That was a pity, because the I.D. Buzz had some interesting ideas in it, like an augmented reality HUD, laser-guided self driving capability, video cameras instead of mirrors, and the ability to remove both the dash (as an infotainment tablet) and the car audio system (for outdoor tunes when you get to the beach). But it now seems the I.D. Buzz is headed for production, as Volkswagen announced over the weekend at Monterey Car Week that it’ll go on sale as a modified production version in 2022, targeted mainly at the US, Europe and China.
Ford is clearly thinking about these questions and coming up with answers. This is highlighted by a newly published patent the company filed describing a removable steering wheel and pedals meant for self-driving cars. The patent describes a system that allows both the steering wheel and the pedals to be attached or removed using a series of locking points.
One of the biggest alliances in the race to develop self-driving cars just got even stronger by adding another key member. The autonomous development group spearheaded by Intel, Mobileye and BMW Group announced today that it will add Fiat Chrysler Automobiles (FCA) to its ranks. FCA is the parent company behind instantly recognizable auto brands like Fiat, Chrysler, Jeep, and Dodge. The group now has another ally in its efforts to produce self-driving tech that will bring semiautonomous and full-on driverless cars by 2021, which Intel believes might eventually usher in a brand new, $7 trillion “passenger economy.”
Carmakers are making incredible advances when it comes to autonomous technology, but the first fully autonomous vehicles to hit the roads may actually be trucks, with the transport behemoths proving naturally suited to self-driving technology.
More than half of the 1,000 new car buyers surveyed indicated that they expected to own an autonomous vehicle within the next 10 years. But at the same time, a majority of those surveyed were unaware of advanced driving assistance features available now, acceptance of which will be crucial to overcoming driver concerns on control and technology, and accelerate the path to fully automated driving.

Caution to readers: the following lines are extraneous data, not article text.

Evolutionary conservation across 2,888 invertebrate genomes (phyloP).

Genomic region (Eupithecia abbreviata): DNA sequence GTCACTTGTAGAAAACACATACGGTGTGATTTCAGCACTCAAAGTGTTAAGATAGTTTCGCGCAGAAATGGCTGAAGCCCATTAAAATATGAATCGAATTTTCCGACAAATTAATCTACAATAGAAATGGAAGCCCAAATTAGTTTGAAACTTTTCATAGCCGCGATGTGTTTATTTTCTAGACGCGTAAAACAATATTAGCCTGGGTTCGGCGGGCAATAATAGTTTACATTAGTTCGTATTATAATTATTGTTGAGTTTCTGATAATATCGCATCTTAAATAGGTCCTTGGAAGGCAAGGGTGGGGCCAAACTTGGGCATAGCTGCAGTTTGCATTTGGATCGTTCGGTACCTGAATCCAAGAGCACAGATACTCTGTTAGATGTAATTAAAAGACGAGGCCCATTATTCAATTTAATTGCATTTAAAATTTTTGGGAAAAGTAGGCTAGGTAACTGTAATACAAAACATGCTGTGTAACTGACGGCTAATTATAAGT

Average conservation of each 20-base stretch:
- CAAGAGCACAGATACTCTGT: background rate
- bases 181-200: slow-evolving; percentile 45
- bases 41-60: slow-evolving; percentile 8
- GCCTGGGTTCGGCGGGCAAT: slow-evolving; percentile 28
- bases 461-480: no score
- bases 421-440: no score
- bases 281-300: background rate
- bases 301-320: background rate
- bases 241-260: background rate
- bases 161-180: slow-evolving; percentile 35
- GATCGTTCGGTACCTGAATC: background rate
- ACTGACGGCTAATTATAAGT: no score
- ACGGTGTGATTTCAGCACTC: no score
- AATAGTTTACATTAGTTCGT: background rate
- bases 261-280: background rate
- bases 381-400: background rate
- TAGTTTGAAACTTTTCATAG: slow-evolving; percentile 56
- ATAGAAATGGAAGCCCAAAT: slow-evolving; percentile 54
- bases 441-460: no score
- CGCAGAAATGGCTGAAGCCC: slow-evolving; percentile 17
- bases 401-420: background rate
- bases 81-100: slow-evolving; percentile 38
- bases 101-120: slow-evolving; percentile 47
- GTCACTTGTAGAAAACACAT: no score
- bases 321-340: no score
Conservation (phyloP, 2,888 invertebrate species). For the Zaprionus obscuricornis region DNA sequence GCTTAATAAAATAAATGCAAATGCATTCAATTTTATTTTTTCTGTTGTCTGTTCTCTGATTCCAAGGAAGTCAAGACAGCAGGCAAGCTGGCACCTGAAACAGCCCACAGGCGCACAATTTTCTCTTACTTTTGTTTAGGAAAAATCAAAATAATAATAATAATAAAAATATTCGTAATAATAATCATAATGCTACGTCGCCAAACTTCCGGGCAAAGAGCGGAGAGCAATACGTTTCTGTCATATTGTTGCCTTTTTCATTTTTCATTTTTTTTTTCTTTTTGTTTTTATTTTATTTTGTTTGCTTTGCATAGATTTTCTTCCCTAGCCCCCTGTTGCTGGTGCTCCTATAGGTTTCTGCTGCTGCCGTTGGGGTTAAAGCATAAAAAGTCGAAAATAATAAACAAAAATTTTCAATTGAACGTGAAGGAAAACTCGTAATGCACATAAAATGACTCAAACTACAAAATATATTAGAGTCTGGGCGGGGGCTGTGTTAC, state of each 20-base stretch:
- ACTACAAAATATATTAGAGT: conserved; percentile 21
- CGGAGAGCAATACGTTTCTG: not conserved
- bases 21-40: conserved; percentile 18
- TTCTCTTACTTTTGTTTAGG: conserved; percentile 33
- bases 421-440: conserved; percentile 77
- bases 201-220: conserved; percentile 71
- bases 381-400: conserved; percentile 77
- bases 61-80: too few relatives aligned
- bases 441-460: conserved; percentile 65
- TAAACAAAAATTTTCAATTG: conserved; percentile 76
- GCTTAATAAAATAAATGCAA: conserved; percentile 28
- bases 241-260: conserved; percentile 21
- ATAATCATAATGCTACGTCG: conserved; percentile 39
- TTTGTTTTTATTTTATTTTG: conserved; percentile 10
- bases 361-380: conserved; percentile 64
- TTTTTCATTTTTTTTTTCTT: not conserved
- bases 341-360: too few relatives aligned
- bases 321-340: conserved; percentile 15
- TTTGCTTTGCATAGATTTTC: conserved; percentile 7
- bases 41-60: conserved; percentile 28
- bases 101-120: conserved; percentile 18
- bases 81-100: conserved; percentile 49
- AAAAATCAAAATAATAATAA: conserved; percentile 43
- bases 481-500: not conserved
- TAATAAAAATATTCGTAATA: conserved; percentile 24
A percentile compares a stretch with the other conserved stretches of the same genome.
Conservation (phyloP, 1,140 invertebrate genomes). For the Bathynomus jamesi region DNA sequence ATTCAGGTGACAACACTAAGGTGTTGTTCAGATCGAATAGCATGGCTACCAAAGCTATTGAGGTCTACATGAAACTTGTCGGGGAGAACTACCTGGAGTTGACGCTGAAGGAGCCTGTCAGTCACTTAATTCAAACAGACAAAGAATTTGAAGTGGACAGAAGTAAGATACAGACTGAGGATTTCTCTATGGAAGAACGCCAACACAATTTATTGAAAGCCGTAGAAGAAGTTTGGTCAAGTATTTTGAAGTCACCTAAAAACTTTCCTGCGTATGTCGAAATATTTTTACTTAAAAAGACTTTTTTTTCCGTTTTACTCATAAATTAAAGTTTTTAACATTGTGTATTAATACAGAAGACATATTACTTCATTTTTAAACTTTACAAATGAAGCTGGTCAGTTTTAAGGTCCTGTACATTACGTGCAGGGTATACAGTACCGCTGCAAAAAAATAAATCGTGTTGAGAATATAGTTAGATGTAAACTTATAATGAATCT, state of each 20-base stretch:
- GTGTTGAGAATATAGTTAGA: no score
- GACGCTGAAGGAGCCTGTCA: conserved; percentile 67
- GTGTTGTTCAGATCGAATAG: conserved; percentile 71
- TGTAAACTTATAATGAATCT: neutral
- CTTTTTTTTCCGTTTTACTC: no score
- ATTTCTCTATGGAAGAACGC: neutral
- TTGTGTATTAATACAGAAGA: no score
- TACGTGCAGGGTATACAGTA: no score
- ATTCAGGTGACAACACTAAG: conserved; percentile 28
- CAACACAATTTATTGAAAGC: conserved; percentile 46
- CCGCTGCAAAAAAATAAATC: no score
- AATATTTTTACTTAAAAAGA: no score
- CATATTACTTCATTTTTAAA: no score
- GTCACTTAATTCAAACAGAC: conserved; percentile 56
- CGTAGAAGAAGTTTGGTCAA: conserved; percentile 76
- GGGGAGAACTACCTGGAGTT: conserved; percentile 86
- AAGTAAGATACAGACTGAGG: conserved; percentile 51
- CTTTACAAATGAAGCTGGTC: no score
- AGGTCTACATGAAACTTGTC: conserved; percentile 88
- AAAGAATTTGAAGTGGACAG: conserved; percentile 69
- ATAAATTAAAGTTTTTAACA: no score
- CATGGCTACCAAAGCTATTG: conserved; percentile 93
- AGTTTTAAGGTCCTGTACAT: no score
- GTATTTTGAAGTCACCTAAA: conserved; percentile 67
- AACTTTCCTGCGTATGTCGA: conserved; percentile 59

Although self-driving vehicles are already on the streets of U.S. cities, the automakers and technology companies powering them still have a winding road to navigate before they reach full adoption. There have been many notable developments on autonomous vehicles over the last year, but public opinion about this emerging technology hasn’t changed significantly. Many Americans still prefer driving themselves, with more than seven in 10 saying they love being behind the wheel, according to a follow up survey about autonomous vehicles by ReportLinker.
Passenger cars aren’t the only mode of transportation to which Tesla wants to give autonomous driving capabilities. The company aims to start testing its electric truck prototypes with autonomous tech in Nevada, Reuters reports, citing discussions between Tesla and the Nevada Department of Motor Vehicles. Tesla first announced plans for an electric truck in 2016, with company CEO Elon Musk indicating in April of this year that the truck will be unveiled in September 2017. As Reuters points out, Musk did not mention any plans for autonomous capabilities at the time, but Tesla had hinted at electric trucks when it announced its “Master Plan Part Deux.””In addition to consumer vehicles, there are two other types of electric vehicle needed: heavy-duty trucks and high passenger-density urban transport,” the company said in its Master Plan. “Both are in the early stages of development at Tesla and should be ready for unveiling next year. We believe the Tesla Semi will deliver a substantial reduction in the cost of cargo transport, while increasing safety and making it really fun to operate.”